When I decided to start Ivory Tower Childcare and train as a childminder many people thought it was an odd choice. I had just finished my Masters in Psychology and was on maternity leave. As with anything, there were so many factors to making the decision but for me the seeds of an idea started forming when I found myself a new mother living in a town far away from my family and old friends. The first four months are a bit of a blur in all honesty. I loved being a mother and found that I fell into our new way of life fairly easily. I was the lucky one; an ‘easy’ birth, an ‘easy’ baby, very little trouble breastfeeding and a supportive husband. I had no reason to complain.

I remember one day very vividly. My son wouldn’t stop crying. He’d had his first round of vaccinations and was cranky and upset. We’d had no sleep the night before. My husband had spent the day falling asleep at his desk and had come in exhausted. I’d spent the day on the sofa cluster feeding a tiny baby who just would not be put down. I’d cuddled and rocked and fed him and repeated all of the above again and again for the best part of twelve hours. My husband took him for half an hour and handed him back to be fed again when he wouldn’t settle. I remember looking down at him squirming and grizzling and I burst into tears. I have never been so tired before or since. I was drained from twelve hours of near constant breastfeeding, probably dehydrated and definitely hungry. I missed my family who were away at the time and I needed help desperately. I felt like a failure for feeling like I needed help. It was in that moment looking down at my son that I realised I was totally and completely alone in this. Yes my husband was there but he couldn’t give our son what he seemed to want and need on that day; to be constantly attached to a breast! After that day we pulled together as a team much more. We’d both reached a point where something had to give. We slept in shifts. My husband brought me food and drinks while I breastfed. I let him lie in and got up early in exchange for naps during the day. He would take the baby out of the house so I could sleep or just have some time alone. We did whatever we needed to in order to get through those early months and preserve our relationship.

It was after those early months that I really understood this idea that it takes a village to raise a child. I didn’t have one. What I did have is one friend who to this day is an absolute gem and doesn’t know how much she helped me. I’m not the type that is going to go to every baby group going. I find it forced and a bit cringe worthy if I’m honest. I went to a few but I just felt awkward, unwelcome and just out of place so I didn’t go back. Motherhood seemed to be a lonely place and I could feel the effects on my mental health creeping in. I’m first and foremost a fighter so I did what I knew best and threw myself heart and soul into creating a life for myself and baby L away from the baby groups and mummy meets. I couldn’t quite put my finger on what I didn’t like but in the end I decided it was to do with identity. Where was Una in all of this? I felt invisible. When people visit, it was to see the baby. When people call, it was to ask about the baby. I love my son but before he came along I had hopes, dreams, goals. They hadn’t disappeared but I felt like I was supposed to shove everything aside, be a good girl and ‘indulge’ myself in this year of maternity leave which seemed to entail drinking endless cups of tea, eating a lot of cake, forking out a lot of money on groups that my child isn’t actually that interested in and pretend to be best friends with groups of women that I had absolutely nothing in common with. Now don’t get me wrong, I have made some new friends since baby L came along that I wouldn’t trade for anything. Ladies you know who you are!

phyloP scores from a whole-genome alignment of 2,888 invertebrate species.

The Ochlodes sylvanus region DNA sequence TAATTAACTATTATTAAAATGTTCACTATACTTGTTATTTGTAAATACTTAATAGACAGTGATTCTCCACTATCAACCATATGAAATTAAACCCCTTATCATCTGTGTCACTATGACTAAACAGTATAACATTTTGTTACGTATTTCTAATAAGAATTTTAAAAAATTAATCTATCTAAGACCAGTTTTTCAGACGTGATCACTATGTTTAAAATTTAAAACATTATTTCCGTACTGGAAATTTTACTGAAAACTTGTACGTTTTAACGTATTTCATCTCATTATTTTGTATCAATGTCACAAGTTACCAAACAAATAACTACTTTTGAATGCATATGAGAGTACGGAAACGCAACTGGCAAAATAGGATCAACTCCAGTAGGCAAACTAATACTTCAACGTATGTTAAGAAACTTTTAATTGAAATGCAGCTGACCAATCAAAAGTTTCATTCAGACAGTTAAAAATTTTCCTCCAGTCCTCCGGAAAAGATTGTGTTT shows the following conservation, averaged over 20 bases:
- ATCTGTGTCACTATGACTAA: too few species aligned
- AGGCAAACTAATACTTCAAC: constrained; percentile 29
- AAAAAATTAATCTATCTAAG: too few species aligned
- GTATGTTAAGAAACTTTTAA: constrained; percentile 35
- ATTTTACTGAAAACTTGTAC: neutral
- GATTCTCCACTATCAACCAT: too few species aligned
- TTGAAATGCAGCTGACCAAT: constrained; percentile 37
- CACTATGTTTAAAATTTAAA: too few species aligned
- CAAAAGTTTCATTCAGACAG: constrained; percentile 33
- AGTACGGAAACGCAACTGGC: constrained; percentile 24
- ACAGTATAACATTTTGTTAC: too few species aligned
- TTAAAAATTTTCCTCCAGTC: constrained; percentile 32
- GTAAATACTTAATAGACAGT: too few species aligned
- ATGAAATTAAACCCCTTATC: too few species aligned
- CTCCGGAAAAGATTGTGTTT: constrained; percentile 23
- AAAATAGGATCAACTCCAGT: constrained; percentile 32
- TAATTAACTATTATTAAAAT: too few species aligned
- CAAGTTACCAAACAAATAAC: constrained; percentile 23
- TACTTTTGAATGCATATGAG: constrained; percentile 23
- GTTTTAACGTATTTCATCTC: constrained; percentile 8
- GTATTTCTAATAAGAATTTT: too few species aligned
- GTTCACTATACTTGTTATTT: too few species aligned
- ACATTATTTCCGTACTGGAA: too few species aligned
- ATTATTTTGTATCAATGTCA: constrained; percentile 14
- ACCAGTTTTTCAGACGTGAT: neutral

So I guess, the reason I am starting Ivory Tower Childcare is to be the person that I would have loved was around when I was a new mother. I’m offering flexible, ad hoc care. Once I get going with a few regular children, I’m going to offer a service when new mums and babies can come to my home together. I’ll provide the childcare and a room for mum. It’s nothing fancy. It’s my guest room. It has a desk and a bed in it. You can treat me like a regular childcare facility where you can leave the little one and go but I also want my home to be a haven so the room is there for your use. Leave baby with me and go and sleep for a few hours in fresh, clean linen if that’s what you need. Breastfeeding? I’ll bring baby in if they get unsettled and leave you to your rest. Maybe you just want to put your feet up with a good book. Maybe you want to use the desk and get some work done. Maybe you just want to watch cat videos on the internet. I don’t care. No judgement here. I want to be that person who can hold your hand through those early days. I don’t care if you turn up with greasy hair, mismatched socks and yesterday’s outfit. I don’t care if you rock up on top of the world or in tears. Come as you are and leave refreshed, rejuvenated and a little bit happier. You are not alone. You’ve got this mama.




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